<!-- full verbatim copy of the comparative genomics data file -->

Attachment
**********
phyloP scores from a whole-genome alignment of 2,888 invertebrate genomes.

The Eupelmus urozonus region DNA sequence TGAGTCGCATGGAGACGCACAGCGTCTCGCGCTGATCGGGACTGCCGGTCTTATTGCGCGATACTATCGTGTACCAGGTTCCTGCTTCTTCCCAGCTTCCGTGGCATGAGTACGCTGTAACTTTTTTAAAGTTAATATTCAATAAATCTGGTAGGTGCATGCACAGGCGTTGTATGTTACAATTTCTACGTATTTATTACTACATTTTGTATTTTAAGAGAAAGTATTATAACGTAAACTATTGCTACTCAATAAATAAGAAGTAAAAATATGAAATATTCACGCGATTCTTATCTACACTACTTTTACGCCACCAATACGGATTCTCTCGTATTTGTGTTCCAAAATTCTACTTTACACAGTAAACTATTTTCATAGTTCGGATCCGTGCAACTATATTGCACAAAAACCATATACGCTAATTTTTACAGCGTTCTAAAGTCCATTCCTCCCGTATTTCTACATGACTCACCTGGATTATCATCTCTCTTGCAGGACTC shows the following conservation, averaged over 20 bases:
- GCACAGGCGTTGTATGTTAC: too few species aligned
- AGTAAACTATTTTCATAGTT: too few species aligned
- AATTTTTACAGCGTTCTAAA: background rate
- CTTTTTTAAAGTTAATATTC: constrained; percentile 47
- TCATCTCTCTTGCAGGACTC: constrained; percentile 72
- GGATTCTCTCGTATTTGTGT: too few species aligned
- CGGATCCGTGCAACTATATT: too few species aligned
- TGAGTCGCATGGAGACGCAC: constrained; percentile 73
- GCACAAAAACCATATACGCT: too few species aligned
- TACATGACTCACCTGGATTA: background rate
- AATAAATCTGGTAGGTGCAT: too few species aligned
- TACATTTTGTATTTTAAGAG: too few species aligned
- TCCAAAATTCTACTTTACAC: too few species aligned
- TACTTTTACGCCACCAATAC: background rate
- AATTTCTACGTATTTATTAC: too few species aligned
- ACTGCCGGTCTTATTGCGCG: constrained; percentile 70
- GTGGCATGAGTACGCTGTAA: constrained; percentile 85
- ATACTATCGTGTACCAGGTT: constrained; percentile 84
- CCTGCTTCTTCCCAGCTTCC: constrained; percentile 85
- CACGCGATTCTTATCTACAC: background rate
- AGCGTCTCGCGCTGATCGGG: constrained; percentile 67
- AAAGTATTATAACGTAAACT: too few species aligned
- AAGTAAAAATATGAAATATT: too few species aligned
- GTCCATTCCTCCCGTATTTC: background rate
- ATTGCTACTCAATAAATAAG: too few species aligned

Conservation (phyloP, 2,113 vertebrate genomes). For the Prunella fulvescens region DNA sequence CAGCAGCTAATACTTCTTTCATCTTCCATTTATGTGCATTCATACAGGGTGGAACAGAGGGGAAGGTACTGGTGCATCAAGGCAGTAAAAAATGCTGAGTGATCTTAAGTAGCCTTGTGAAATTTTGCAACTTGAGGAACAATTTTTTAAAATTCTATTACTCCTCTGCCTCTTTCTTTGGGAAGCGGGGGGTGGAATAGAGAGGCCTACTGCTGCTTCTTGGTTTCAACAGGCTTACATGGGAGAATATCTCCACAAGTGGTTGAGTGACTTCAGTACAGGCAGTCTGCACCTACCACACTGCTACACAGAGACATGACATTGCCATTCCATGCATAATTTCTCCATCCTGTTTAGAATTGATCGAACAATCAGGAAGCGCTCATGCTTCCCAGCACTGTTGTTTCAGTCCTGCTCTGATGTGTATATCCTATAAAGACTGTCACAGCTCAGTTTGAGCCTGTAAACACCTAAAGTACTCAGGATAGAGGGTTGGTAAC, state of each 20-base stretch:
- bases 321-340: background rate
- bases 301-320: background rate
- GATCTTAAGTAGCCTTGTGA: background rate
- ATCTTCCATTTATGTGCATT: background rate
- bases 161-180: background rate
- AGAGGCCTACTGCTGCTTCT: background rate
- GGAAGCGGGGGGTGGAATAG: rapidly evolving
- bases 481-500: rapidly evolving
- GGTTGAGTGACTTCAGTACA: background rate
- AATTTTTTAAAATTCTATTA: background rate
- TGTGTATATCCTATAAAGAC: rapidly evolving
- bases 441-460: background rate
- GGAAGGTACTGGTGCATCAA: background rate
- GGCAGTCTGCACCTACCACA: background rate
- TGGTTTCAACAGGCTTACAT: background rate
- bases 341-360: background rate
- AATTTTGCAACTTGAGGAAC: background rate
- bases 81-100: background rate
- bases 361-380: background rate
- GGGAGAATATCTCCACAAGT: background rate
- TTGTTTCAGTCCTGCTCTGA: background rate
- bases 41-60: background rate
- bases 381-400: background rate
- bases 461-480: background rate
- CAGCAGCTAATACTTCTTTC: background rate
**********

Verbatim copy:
phyloP scores from a whole-genome alignment of 2,888 invertebrate genomes.

The Eupelmus urozonus region DNA sequence TGAGTCGCATGGAGACGCACAGCGTCTCGCGCTGATCGGGACTGCCGGTCTTATTGCGCGATACTATCGTGTACCAGGTTCCTGCTTCTTCCCAGCTTCCGTGGCATGAGTACGCTGTAACTTTTTTAAAGTTAATATTCAATAAATCTGGTAGGTGCATGCACAGGCGTTGTATGTTACAATTTCTACGTATTTATTACTACATTTTGTATTTTAAGAGAAAGTATTATAACGTAAACTATTGCTACTCAATAAATAAGAAGTAAAAATATGAAATATTCACGCGATTCTTATCTACACTACTTTTACGCCACCAATACGGATTCTCTCGTATTTGTGTTCCAAAATTCTACTTTACACAGTAAACTATTTTCATAGTTCGGATCCGTGCAACTATATTGCACAAAAACCATATACGCTAATTTTTACAGCGTTCTAAAGTCCATTCCTCCCGTATTTCTACATGACTCACCTGGATTATCATCTCTCTTGCAGGACTC shows the following conservation, averaged over 20 bases:
- GCACAGGCGTTGTATGTTAC: too few species aligned
- AGTAAACTATTTTCATAGTT: too few species aligned
- AATTTTTACAGCGTTCTAAA: background rate
- CTTTTTTAAAGTTAATATTC: constrained; percentile 47
- TCATCTCTCTTGCAGGACTC: constrained; percentile 72
- GGATTCTCTCGTATTTGTGT: too few species aligned
- CGGATCCGTGCAACTATATT: too few species aligned
- TGAGTCGCATGGAGACGCAC: constrained; percentile 73
- GCACAAAAACCATATACGCT: too few species aligned
- TACATGACTCACCTGGATTA: background rate
- AATAAATCTGGTAGGTGCAT: too few species aligned
- TACATTTTGTATTTTAAGAG: too few species aligned
- TCCAAAATTCTACTTTACAC: too few species aligned
- TACTTTTACGCCACCAATAC: background rate
- AATTTCTACGTATTTATTAC: too few species aligned
- ACTGCCGGTCTTATTGCGCG: constrained; percentile 70
- GTGGCATGAGTACGCTGTAA: constrained; percentile 85
- ATACTATCGTGTACCAGGTT: constrained; percentile 84
- CCTGCTTCTTCCCAGCTTCC: constrained; percentile 85
- CACGCGATTCTTATCTACAC: background rate
- AGCGTCTCGCGCTGATCGGG: constrained; percentile 67
- AAAGTATTATAACGTAAACT: too few species aligned
- AAGTAAAAATATGAAATATT: too few species aligned
- GTCCATTCCTCCCGTATTTC: background rate
- ATTGCTACTCAATAAATAAG: too few species aligned

Conservation (phyloP, 2,113 vertebrate genomes). For the Prunella fulvescens region DNA sequence CAGCAGCTAATACTTCTTTCATCTTCCATTTATGTGCATTCATACAGGGTGGAACAGAGGGGAAGGTACTGGTGCATCAAGGCAGTAAAAAATGCTGAGTGATCTTAAGTAGCCTTGTGAAATTTTGCAACTTGAGGAACAATTTTTTAAAATTCTATTACTCCTCTGCCTCTTTCTTTGGGAAGCGGGGGGTGGAATAGAGAGGCCTACTGCTGCTTCTTGGTTTCAACAGGCTTACATGGGAGAATATCTCCACAAGTGGTTGAGTGACTTCAGTACAGGCAGTCTGCACCTACCACACTGCTACACAGAGACATGACATTGCCATTCCATGCATAATTTCTCCATCCTGTTTAGAATTGATCGAACAATCAGGAAGCGCTCATGCTTCCCAGCACTGTTGTTTCAGTCCTGCTCTGATGTGTATATCCTATAAAGACTGTCACAGCTCAGTTTGAGCCTGTAAACACCTAAAGTACTCAGGATAGAGGGTTGGTAAC, state of each 20-base stretch:
- bases 321-340: background rate
- bases 301-320: background rate
- GATCTTAAGTAGCCTTGTGA: background rate
- ATCTTCCATTTATGTGCATT: background rate
- bases 161-180: background rate
- AGAGGCCTACTGCTGCTTCT: background rate
- GGAAGCGGGGGGTGGAATAG: rapidly evolving
- bases 481-500: rapidly evolving
- GGTTGAGTGACTTCAGTACA: background rate
- AATTTTTTAAAATTCTATTA: background rate
- TGTGTATATCCTATAAAGAC: rapidly evolving
- bases 441-460: background rate
- GGAAGGTACTGGTGCATCAA: background rate
- GGCAGTCTGCACCTACCACA: background rate
- TGGTTTCAACAGGCTTACAT: background rate
- bases 341-360: background rate
- AATTTTGCAACTTGAGGAAC: background rate
- bases 81-100: background rate
- bases 361-380: background rate
- GGGAGAATATCTCCACAAGT: background rate
- TTGTTTCAGTCCTGCTCTGA: background rate
- bases 41-60: background rate
- bases 381-400: background rate
- bases 461-480: background rate
- CAGCAGCTAATACTTCTTTC: background rate